Eve trotted downstairs, humming happily to herself. She had expected a longer and more strenuous struggle before she obtained her order of release, and told herself that, despite a manner which seldom deviated from the forbidding, Baxter was really quite nice. In short, it seemed to her that nothing could possibly occur to mar the joyfulness of this admirable afternoon, and it was only when a voice hailed her as she was going through the hall a few minutes later that she realized that she was mistaken. The voice, which trembled throatily, was that of the Honorable Freddie; and her first look at him told Eve, an expert diagnostician, that he was going to propose to her again.

“Well, Freddie?” said Eve resignedly.

The Hon. Frederick Threepwood was a young man who was used to hearing people say “Well, Freddie?” resignedly when he appeared. His father said it; his Aunt Constance said it; all his other aunts and uncles said it. Widely differing personalities in every other respect, they all said “Well, Freddie?” resignedly directly they caught sight of him. Eve’s words, therefore, and the tone in which they were spoken, did not damp him as they might have damped another. His only feeling was one of solemn gladness at the thought that at last he had managed to get her alone for half a minute.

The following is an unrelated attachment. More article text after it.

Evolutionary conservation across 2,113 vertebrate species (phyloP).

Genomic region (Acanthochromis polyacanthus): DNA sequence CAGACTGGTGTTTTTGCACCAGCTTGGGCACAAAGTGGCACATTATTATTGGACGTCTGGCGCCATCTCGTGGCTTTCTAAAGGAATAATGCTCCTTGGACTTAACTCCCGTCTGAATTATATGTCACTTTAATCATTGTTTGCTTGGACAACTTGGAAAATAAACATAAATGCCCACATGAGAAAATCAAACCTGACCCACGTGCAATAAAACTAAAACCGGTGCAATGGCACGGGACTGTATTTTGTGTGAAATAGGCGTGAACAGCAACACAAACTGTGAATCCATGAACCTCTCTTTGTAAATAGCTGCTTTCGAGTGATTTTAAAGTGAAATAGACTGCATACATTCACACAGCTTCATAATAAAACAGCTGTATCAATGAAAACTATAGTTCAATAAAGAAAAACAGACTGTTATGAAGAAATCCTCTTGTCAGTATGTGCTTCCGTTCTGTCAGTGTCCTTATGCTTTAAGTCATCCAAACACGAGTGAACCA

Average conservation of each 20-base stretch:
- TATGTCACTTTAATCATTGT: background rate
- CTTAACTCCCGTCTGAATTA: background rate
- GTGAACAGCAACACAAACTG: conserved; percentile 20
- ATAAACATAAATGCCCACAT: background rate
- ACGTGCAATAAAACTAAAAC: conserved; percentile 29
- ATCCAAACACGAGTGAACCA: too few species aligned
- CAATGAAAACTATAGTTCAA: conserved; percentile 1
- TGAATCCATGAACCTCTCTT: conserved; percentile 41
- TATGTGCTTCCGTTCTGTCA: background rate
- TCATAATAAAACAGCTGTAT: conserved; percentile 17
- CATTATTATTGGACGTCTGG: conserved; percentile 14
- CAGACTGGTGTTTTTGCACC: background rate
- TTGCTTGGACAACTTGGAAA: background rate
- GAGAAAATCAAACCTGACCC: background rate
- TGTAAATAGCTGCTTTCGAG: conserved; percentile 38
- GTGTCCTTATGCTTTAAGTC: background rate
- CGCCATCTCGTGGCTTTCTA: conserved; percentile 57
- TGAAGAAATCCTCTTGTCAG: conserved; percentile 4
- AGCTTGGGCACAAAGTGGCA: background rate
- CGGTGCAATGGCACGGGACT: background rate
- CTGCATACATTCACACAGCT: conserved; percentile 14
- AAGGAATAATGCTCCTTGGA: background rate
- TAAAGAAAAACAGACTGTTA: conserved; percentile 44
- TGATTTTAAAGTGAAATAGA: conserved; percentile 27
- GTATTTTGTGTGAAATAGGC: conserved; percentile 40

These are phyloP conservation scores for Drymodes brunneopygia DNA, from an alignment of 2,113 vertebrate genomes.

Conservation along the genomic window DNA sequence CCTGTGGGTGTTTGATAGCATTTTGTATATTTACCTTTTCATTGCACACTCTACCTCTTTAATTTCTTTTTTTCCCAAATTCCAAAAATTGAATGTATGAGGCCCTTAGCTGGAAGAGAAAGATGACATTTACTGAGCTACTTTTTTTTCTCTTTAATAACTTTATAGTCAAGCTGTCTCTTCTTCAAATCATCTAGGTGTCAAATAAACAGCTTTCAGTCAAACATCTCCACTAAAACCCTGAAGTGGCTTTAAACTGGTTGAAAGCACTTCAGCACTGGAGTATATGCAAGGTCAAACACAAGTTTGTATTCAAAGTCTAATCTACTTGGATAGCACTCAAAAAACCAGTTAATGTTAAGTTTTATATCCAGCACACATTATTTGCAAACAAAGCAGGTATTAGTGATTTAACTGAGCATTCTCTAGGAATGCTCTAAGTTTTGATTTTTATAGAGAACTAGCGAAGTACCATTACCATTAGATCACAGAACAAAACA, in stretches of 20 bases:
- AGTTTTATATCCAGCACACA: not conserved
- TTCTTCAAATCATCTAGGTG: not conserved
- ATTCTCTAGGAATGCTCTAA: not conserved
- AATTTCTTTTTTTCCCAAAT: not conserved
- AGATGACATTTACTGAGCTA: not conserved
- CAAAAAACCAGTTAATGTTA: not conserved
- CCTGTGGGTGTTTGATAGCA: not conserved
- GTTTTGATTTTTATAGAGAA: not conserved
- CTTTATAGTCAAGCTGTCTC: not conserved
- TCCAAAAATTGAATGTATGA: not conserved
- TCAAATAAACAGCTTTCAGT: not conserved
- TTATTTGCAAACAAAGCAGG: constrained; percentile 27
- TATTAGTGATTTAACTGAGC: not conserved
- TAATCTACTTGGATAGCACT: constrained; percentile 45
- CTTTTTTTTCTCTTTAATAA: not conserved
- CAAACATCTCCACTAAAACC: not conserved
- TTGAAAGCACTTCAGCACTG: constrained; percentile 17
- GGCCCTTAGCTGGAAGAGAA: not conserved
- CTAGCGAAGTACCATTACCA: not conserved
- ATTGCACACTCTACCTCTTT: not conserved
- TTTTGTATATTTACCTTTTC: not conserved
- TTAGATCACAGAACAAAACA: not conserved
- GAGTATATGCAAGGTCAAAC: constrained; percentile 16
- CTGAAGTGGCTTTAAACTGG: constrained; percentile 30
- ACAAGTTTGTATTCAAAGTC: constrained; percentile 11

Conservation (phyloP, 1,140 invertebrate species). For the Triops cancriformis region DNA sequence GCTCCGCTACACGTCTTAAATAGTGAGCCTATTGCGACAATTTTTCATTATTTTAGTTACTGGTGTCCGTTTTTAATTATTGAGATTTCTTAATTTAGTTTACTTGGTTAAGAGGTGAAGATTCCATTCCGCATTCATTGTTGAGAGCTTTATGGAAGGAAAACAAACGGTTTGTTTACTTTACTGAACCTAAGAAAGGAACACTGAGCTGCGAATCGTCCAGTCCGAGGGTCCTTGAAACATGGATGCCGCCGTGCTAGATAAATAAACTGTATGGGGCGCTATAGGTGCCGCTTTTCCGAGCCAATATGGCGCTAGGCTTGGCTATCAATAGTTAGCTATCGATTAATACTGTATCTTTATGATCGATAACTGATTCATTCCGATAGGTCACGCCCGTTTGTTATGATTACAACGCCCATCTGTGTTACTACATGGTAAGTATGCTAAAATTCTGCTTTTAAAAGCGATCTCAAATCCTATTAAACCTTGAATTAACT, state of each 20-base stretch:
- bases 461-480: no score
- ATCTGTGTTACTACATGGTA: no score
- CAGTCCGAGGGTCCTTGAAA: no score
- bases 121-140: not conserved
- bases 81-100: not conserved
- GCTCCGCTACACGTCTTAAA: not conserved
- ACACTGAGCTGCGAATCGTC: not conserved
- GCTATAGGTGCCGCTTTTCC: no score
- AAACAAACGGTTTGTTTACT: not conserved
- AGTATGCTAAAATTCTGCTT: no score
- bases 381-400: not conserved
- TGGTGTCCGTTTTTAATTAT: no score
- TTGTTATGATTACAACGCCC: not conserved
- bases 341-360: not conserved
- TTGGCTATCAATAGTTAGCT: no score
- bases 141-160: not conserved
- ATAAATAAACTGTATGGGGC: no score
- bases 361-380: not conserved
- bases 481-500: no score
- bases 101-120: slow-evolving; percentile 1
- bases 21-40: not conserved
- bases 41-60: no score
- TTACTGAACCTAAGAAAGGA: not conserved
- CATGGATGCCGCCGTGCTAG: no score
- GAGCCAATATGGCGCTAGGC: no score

The fact that this was the first time he had been able to get her alone since her arrival at the castle had caused Freddie a good deal of sorrow.

Bad luck was what he attributed it to, thereby giving the object of his affections less credit than was her due for a masterly policy of evasion. He sidled up, looking like a well-dressed sheep.

“Going anywhere?” he inquired.

“Yes, I’m going to Market Blandings. Isn’t it a lovely afternoon? I suppose you are busy all the time, now that the house is full. Good-by,” said Eve.

“Eh?” said Freddie, blinking.

“Good-by. I must be hurrying.”

“Where did you say you were going?”

“Market Blandings.”

“I’ll come with you.”

“No, I want to be alone. I’ve got to meet someone there.”

“Come with you as far as the gates,” said Freddie, the human limpet.

The afternoon sun seemed to Eve to be shining a little less brightly as they started down the drive. She was a kind-hearted girl and it irked her to have to be continually acting as a black frost in Freddie’s garden of dreams. There appeared, however, to be but two ways out of the thing: Either she must accept him or he must stop proposing. The first of these alternatives she resolutely declined to consider; and, as far as was ascertainable from his actions, Freddie declined just as resolutely to consider the second. The result was that solitary interviews between them were seldom wholly free from embarrassing developments.